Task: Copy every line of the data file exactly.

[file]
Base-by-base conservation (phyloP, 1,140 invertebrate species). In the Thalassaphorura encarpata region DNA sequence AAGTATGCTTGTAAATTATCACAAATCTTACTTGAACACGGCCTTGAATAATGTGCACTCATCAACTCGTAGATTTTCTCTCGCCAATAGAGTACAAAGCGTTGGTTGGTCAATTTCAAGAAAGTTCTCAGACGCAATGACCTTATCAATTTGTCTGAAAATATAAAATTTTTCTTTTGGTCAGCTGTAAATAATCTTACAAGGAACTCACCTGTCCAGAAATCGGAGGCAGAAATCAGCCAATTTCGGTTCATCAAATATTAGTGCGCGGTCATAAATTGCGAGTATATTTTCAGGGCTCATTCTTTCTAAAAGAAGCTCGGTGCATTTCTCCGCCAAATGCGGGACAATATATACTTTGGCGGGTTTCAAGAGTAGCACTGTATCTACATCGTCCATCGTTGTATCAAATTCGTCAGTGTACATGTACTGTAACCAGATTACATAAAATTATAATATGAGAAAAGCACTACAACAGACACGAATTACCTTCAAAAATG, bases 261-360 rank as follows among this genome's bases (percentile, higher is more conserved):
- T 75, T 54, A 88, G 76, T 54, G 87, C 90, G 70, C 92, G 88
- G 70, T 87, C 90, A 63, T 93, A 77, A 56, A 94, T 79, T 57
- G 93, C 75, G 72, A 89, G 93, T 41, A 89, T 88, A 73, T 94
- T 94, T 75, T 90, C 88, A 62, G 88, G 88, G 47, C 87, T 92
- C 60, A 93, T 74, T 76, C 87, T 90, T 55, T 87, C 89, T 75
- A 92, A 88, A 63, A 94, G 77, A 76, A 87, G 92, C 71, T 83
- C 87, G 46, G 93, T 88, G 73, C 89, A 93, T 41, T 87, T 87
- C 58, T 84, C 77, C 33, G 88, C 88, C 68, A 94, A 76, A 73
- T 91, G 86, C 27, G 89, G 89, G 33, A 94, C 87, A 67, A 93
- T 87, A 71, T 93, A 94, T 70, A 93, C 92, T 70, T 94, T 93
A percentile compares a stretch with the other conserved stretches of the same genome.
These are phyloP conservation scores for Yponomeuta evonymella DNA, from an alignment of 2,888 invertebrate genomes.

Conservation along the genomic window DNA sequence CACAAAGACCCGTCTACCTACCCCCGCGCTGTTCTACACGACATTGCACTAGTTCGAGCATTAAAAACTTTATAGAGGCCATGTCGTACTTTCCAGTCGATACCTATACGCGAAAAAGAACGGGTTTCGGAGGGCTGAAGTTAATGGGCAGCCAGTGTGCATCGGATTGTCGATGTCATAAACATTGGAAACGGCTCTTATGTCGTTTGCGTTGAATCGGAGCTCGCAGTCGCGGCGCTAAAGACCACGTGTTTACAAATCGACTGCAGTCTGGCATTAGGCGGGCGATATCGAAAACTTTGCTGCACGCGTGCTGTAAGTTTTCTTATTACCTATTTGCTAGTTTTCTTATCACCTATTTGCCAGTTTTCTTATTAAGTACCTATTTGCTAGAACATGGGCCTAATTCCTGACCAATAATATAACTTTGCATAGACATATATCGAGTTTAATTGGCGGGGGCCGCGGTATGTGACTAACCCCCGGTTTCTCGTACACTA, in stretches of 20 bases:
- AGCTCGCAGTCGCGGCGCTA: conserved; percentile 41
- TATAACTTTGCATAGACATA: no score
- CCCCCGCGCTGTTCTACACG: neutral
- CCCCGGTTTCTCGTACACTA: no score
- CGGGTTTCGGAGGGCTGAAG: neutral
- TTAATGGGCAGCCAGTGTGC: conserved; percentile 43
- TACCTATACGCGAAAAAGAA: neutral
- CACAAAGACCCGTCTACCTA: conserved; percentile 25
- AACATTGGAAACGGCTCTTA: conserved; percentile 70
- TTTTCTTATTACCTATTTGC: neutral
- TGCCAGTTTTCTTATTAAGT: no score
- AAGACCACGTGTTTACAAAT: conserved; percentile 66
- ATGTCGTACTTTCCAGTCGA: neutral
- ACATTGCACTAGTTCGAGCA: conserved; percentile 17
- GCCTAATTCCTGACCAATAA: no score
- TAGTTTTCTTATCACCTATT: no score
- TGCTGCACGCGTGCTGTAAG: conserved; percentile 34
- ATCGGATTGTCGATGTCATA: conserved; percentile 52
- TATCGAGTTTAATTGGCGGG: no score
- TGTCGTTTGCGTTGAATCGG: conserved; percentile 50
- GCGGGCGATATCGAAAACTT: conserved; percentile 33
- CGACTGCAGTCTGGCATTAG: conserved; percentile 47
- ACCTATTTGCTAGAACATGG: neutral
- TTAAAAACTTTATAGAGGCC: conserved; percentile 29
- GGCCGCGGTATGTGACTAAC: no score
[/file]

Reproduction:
Base-by-base conservation (phyloP, 1,140 invertebrate species). In the Thalassaphorura encarpata region DNA sequence AAGTATGCTTGTAAATTATCACAAATCTTACTTGAACACGGCCTTGAATAATGTGCACTCATCAACTCGTAGATTTTCTCTCGCCAATAGAGTACAAAGCGTTGGTTGGTCAATTTCAAGAAAGTTCTCAGACGCAATGACCTTATCAATTTGTCTGAAAATATAAAATTTTTCTTTTGGTCAGCTGTAAATAATCTTACAAGGAACTCACCTGTCCAGAAATCGGAGGCAGAAATCAGCCAATTTCGGTTCATCAAATATTAGTGCGCGGTCATAAATTGCGAGTATATTTTCAGGGCTCATTCTTTCTAAAAGAAGCTCGGTGCATTTCTCCGCCAAATGCGGGACAATATATACTTTGGCGGGTTTCAAGAGTAGCACTGTATCTACATCGTCCATCGTTGTATCAAATTCGTCAGTGTACATGTACTGTAACCAGATTACATAAAATTATAATATGAGAAAAGCACTACAACAGACACGAATTACCTTCAAAAATG, bases 261-360 rank as follows among this genome's bases (percentile, higher is more conserved):
- T 75, T 54, A 88, G 76, T 54, G 87, C 90, G 70, C 92, G 88
- G 70, T 87, C 90, A 63, T 93, A 77, A 56, A 94, T 79, T 57
- G 93, C 75, G 72, A 89, G 93, T 41, A 89, T 88, A 73, T 94
- T 94, T 75, T 90, C 88, A 62, G 88, G 88, G 47, C 87, T 92
- C 60, A 93, T 74, T 76, C 87, T 90, T 55, T 87, C 89, T 75
- A 92, A 88, A 63, A 94, G 77, A 76, A 87, G 92, C 71, T 83
- C 87, G 46, G 93, T 88, G 73, C 89, A 93, T 41, T 87, T 87
- C 58, T 84, C 77, C 33, G 88, C 88, C 68, A 94, A 76, A 73
- T 91, G 86, C 27, G 89, G 89, G 33, A 94, C 87, A 67, A 93
- T 87, A 71, T 93, A 94, T 70, A 93, C 92, T 70, T 94, T 93
A percentile compares a stretch with the other conserved stretches of the same genome.
These are phyloP conservation scores for Yponomeuta evonymella DNA, from an alignment of 2,888 invertebrate genomes.

Conservation along the genomic window DNA sequence CACAAAGACCCGTCTACCTACCCCCGCGCTGTTCTACACGACATTGCACTAGTTCGAGCATTAAAAACTTTATAGAGGCCATGTCGTACTTTCCAGTCGATACCTATACGCGAAAAAGAACGGGTTTCGGAGGGCTGAAGTTAATGGGCAGCCAGTGTGCATCGGATTGTCGATGTCATAAACATTGGAAACGGCTCTTATGTCGTTTGCGTTGAATCGGAGCTCGCAGTCGCGGCGCTAAAGACCACGTGTTTACAAATCGACTGCAGTCTGGCATTAGGCGGGCGATATCGAAAACTTTGCTGCACGCGTGCTGTAAGTTTTCTTATTACCTATTTGCTAGTTTTCTTATCACCTATTTGCCAGTTTTCTTATTAAGTACCTATTTGCTAGAACATGGGCCTAATTCCTGACCAATAATATAACTTTGCATAGACATATATCGAGTTTAATTGGCGGGGGCCGCGGTATGTGACTAACCCCCGGTTTCTCGTACACTA, in stretches of 20 bases:
- AGCTCGCAGTCGCGGCGCTA: conserved; percentile 41
- TATAACTTTGCATAGACATA: no score
- CCCCCGCGCTGTTCTACACG: neutral
- CCCCGGTTTCTCGTACACTA: no score
- CGGGTTTCGGAGGGCTGAAG: neutral
- TTAATGGGCAGCCAGTGTGC: conserved; percentile 43
- TACCTATACGCGAAAAAGAA: neutral
- CACAAAGACCCGTCTACCTA: conserved; percentile 25
- AACATTGGAAACGGCTCTTA: conserved; percentile 70
- TTTTCTTATTACCTATTTGC: neutral
- TGCCAGTTTTCTTATTAAGT: no score
- AAGACCACGTGTTTACAAAT: conserved; percentile 66
- ATGTCGTACTTTCCAGTCGA: neutral
- ACATTGCACTAGTTCGAGCA: conserved; percentile 17
- GCCTAATTCCTGACCAATAA: no score
- TAGTTTTCTTATCACCTATT: no score
- TGCTGCACGCGTGCTGTAAG: conserved; percentile 34
- ATCGGATTGTCGATGTCATA: conserved; percentile 52
- TATCGAGTTTAATTGGCGGG: no score
- TGTCGTTTGCGTTGAATCGG: conserved; percentile 50
- GCGGGCGATATCGAAAACTT: conserved; percentile 33
- CGACTGCAGTCTGGCATTAG: conserved; percentile 47
- ACCTATTTGCTAGAACATGG: neutral
- TTAAAAACTTTATAGAGGCC: conserved; percentile 29
- GGCCGCGGTATGTGACTAAC: no score